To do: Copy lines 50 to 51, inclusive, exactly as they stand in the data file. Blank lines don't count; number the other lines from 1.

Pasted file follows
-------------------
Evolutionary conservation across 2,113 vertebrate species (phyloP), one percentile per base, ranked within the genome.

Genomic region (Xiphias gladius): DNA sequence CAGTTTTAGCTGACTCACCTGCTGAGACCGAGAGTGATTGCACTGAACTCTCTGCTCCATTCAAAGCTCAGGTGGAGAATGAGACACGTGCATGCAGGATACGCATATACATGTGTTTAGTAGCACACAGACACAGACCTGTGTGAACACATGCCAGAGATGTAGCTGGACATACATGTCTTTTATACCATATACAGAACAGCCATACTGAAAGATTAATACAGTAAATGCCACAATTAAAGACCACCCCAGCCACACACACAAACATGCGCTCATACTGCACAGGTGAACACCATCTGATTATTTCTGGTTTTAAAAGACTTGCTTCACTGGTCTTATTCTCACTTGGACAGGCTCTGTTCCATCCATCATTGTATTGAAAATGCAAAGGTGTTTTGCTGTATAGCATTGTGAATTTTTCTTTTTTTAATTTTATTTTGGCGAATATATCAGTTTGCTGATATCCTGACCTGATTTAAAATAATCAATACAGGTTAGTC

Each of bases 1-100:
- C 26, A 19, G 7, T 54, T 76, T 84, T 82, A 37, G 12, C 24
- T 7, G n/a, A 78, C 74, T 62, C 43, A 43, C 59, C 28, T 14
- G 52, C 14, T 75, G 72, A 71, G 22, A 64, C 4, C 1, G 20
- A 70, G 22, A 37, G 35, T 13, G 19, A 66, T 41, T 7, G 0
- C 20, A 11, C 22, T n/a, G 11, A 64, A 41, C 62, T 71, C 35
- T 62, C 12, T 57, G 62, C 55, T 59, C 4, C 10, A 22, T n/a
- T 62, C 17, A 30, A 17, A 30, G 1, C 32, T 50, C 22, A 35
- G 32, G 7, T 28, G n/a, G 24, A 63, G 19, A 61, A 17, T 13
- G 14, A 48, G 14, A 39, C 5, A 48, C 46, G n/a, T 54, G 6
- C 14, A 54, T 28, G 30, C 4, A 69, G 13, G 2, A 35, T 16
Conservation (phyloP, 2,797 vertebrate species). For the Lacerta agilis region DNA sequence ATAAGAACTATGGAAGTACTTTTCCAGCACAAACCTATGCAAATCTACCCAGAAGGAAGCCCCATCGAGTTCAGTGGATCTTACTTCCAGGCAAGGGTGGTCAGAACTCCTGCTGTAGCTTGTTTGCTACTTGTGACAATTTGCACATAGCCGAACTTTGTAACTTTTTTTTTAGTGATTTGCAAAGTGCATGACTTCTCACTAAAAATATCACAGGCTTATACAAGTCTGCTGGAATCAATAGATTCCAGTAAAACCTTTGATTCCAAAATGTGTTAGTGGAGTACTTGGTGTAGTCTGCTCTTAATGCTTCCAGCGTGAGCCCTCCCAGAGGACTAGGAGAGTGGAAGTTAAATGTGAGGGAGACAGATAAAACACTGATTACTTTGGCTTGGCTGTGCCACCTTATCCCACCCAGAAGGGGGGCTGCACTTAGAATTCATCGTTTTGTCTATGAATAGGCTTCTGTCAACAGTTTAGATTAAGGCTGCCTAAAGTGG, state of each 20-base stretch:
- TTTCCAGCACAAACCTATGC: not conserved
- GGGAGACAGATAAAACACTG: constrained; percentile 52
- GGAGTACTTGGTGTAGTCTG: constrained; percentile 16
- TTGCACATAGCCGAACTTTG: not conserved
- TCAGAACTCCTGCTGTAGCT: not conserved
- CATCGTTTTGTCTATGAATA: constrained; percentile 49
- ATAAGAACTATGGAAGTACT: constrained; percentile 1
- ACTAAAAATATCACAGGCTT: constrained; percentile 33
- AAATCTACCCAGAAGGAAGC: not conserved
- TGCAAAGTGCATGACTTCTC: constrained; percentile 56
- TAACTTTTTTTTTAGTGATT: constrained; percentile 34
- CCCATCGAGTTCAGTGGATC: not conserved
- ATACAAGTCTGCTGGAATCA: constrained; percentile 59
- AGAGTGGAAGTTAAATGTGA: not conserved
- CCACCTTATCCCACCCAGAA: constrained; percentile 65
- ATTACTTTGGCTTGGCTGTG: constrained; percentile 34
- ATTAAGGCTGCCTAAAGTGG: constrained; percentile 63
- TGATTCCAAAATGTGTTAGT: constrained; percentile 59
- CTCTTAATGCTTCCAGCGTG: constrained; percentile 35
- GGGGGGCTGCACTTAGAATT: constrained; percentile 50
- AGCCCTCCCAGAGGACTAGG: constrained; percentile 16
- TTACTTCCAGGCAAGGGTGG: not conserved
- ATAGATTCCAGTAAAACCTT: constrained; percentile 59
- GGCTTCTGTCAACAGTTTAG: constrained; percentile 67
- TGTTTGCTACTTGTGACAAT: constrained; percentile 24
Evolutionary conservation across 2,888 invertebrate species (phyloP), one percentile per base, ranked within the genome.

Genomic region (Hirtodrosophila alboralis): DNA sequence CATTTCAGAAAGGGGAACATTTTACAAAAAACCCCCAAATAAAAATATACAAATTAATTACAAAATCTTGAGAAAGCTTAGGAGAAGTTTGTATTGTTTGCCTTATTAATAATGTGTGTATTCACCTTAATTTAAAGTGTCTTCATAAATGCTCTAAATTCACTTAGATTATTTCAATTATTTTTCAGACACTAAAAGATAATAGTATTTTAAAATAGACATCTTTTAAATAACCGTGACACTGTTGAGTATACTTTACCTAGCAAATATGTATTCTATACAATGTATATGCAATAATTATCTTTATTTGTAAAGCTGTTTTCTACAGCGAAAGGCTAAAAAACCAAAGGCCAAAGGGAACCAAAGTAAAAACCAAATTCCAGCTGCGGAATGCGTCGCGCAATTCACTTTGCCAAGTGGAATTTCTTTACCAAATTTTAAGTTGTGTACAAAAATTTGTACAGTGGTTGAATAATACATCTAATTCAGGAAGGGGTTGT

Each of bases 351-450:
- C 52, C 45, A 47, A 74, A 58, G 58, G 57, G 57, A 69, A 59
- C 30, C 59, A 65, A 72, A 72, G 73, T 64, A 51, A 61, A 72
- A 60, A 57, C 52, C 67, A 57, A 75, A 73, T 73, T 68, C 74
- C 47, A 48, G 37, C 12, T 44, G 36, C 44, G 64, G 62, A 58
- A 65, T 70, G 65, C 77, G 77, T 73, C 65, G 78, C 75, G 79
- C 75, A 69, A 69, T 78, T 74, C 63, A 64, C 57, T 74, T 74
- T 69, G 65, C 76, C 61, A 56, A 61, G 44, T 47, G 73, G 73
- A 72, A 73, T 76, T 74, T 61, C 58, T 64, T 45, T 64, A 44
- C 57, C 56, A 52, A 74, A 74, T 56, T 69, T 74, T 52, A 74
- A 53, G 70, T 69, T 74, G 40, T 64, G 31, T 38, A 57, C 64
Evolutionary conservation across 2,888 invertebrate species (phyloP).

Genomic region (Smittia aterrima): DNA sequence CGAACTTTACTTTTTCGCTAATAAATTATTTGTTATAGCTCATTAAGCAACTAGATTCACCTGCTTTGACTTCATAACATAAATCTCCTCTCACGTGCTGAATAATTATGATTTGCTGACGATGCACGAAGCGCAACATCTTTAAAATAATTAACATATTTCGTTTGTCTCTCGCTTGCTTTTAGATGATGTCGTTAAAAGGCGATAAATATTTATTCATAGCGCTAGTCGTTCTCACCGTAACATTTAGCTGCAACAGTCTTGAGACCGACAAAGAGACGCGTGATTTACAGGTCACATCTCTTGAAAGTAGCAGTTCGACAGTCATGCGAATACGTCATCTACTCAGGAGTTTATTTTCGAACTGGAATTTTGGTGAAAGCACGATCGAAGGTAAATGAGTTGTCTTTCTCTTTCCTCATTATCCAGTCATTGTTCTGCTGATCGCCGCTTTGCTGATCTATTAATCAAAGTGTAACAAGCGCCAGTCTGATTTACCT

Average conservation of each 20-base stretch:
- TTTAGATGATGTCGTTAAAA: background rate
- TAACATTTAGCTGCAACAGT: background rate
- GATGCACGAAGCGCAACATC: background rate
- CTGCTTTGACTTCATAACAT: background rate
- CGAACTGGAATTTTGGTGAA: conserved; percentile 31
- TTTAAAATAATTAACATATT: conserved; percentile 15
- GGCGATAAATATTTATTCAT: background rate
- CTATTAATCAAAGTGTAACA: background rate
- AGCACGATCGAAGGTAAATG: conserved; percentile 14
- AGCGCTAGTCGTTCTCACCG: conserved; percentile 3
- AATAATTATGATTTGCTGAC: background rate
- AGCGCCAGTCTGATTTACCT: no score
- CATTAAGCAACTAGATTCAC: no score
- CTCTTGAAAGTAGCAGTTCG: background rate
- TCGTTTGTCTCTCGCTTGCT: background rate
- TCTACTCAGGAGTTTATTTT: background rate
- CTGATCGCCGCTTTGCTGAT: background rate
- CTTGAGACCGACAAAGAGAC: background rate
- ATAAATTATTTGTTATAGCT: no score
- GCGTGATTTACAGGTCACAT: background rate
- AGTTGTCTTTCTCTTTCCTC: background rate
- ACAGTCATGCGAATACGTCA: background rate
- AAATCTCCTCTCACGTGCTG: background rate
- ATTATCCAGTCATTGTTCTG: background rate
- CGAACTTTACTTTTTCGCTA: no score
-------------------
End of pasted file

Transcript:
- A 72, A 73, T 76, T 74, T 61, C 58, T 64, T 45, T 64, A 44
- C 57, C 56, A 52, A 74, A 74, T 56, T 69, T 74, T 52, A 74